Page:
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hinc, sc. from Caieta, 157. For the island of Circe cf. 10 n.

est. The MSS. have, hincsome (not M) videnda est. Korn, whom Ehwald does not follow, rejects hinc . . . tuque as a gloss on 247, so connecting procul with fuge litora Circes. Zingerle reads haec . . . videnda est. [Procul hinc mihi crede with mihi following in 245 looks wrong; but several of Heinsius' MSS. give procul hinc tibi, and this admits of an easy interpretation. Ovid seems to play on the meaning of procul hinc: ‘You discern you island in the distance; in the distance, believe me (and not near), must you still see that island, which I have seen with my eyes (or, actually).’ Cf. the use of “μακρὰν ἀπῳκεῖτο” in Soph. O. T. 998, as explained by Jebb. Macareus is advised to let the distant view he has of Circe's island remain distant still, and not to endanger his life by a nearer familiarity. R.E. ].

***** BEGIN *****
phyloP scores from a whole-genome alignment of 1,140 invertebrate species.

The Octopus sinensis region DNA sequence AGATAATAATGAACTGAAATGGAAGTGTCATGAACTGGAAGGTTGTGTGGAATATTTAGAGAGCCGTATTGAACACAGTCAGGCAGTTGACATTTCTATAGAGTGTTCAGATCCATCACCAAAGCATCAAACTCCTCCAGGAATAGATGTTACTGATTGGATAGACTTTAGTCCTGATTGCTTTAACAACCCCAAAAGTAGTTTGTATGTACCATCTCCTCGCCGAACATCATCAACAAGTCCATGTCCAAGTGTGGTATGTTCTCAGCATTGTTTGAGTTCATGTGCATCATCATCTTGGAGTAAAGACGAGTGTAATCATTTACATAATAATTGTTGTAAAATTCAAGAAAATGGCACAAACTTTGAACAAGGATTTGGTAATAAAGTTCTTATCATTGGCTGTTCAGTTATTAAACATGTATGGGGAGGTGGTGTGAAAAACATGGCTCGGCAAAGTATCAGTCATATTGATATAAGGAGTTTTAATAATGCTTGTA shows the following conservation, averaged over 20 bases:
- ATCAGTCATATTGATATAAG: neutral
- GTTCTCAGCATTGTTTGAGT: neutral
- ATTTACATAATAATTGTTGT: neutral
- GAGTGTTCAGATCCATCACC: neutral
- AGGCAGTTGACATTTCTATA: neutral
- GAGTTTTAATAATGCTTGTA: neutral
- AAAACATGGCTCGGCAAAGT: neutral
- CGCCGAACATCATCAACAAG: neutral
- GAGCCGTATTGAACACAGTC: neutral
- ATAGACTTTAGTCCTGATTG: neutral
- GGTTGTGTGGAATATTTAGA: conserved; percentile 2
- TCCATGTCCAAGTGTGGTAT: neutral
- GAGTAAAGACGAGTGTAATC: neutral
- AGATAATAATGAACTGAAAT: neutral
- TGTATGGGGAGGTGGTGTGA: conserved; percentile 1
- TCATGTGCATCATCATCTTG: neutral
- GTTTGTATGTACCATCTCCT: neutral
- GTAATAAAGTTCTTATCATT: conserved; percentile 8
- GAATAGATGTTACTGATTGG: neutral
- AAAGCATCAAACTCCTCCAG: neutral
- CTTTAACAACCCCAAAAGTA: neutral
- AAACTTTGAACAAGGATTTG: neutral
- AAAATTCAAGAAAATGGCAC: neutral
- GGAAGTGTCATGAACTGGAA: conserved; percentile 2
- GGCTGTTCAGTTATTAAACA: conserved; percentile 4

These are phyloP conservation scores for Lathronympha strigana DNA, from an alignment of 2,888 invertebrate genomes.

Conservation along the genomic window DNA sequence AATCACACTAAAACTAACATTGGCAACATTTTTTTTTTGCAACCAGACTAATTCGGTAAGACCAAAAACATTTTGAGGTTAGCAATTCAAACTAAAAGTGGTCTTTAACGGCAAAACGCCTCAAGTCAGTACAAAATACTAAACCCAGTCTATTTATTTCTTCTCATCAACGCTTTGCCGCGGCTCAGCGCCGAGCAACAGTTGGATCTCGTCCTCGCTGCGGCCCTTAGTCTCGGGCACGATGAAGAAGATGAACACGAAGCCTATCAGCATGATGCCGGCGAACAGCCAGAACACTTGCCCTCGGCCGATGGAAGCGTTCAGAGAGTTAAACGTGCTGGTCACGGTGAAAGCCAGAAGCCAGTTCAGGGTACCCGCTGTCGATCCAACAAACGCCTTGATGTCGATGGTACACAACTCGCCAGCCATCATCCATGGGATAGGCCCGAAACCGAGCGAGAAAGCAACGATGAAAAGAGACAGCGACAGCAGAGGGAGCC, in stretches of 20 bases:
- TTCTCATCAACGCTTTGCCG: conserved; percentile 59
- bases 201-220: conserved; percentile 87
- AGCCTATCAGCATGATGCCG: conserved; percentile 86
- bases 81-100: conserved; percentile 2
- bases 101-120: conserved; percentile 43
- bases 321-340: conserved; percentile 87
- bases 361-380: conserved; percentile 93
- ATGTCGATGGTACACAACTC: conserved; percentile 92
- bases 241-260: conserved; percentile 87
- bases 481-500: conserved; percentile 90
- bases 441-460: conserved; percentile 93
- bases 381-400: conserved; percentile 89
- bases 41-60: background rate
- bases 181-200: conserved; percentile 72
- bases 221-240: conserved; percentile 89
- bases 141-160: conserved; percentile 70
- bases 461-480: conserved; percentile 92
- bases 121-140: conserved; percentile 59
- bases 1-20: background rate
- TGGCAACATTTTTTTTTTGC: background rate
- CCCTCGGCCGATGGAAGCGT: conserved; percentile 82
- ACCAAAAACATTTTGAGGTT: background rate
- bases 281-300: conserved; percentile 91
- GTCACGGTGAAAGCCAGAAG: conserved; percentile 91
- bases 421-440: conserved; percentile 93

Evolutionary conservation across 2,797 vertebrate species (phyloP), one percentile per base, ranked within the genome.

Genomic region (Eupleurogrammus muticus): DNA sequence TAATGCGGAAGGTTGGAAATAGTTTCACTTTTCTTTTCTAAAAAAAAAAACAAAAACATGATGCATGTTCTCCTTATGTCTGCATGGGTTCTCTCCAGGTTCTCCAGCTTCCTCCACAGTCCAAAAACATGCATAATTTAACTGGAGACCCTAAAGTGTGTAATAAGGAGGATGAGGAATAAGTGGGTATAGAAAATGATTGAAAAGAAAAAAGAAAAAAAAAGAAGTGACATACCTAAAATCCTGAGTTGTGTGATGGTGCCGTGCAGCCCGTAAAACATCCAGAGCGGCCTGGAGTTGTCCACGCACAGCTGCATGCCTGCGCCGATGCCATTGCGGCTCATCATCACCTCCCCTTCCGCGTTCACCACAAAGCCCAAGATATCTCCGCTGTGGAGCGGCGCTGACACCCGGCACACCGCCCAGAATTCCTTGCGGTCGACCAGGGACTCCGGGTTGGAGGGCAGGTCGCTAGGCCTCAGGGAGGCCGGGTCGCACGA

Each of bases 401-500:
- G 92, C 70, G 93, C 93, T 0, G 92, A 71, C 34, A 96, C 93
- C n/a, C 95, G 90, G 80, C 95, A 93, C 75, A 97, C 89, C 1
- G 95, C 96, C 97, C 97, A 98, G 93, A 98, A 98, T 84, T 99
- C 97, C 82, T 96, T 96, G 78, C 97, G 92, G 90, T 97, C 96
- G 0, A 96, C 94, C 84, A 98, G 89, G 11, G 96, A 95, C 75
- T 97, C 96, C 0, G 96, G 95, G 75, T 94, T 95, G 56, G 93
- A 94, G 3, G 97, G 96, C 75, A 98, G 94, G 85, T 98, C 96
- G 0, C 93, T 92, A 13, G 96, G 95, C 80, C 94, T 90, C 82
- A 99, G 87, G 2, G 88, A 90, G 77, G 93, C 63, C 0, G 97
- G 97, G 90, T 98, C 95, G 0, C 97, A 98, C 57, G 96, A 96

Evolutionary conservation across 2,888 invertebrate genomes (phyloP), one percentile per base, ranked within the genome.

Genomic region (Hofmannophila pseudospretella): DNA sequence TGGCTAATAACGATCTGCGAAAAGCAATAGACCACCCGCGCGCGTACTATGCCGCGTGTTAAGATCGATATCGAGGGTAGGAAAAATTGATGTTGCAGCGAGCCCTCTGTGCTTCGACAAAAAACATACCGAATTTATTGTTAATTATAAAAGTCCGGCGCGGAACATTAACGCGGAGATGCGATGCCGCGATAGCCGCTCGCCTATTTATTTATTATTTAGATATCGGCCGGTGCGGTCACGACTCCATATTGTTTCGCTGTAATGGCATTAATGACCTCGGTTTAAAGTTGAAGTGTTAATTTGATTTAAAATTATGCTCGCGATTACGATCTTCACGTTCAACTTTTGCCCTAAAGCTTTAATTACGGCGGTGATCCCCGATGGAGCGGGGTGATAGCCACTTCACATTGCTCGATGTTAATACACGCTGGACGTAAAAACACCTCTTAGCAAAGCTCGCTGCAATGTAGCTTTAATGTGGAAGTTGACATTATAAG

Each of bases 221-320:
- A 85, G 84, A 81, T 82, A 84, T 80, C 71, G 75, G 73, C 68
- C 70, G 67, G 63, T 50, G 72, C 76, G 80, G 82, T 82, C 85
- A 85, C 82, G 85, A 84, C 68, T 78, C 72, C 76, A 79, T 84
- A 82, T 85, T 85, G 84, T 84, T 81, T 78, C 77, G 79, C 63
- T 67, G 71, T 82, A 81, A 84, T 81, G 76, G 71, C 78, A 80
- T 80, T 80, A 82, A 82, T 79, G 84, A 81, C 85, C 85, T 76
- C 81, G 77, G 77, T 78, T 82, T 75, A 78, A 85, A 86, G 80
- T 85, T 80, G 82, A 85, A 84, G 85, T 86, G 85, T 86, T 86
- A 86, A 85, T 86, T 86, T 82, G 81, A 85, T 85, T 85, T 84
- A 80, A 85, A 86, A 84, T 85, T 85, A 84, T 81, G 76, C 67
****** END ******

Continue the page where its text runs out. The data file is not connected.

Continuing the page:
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    • Sophocles, Oedipus Tyrannus, 998
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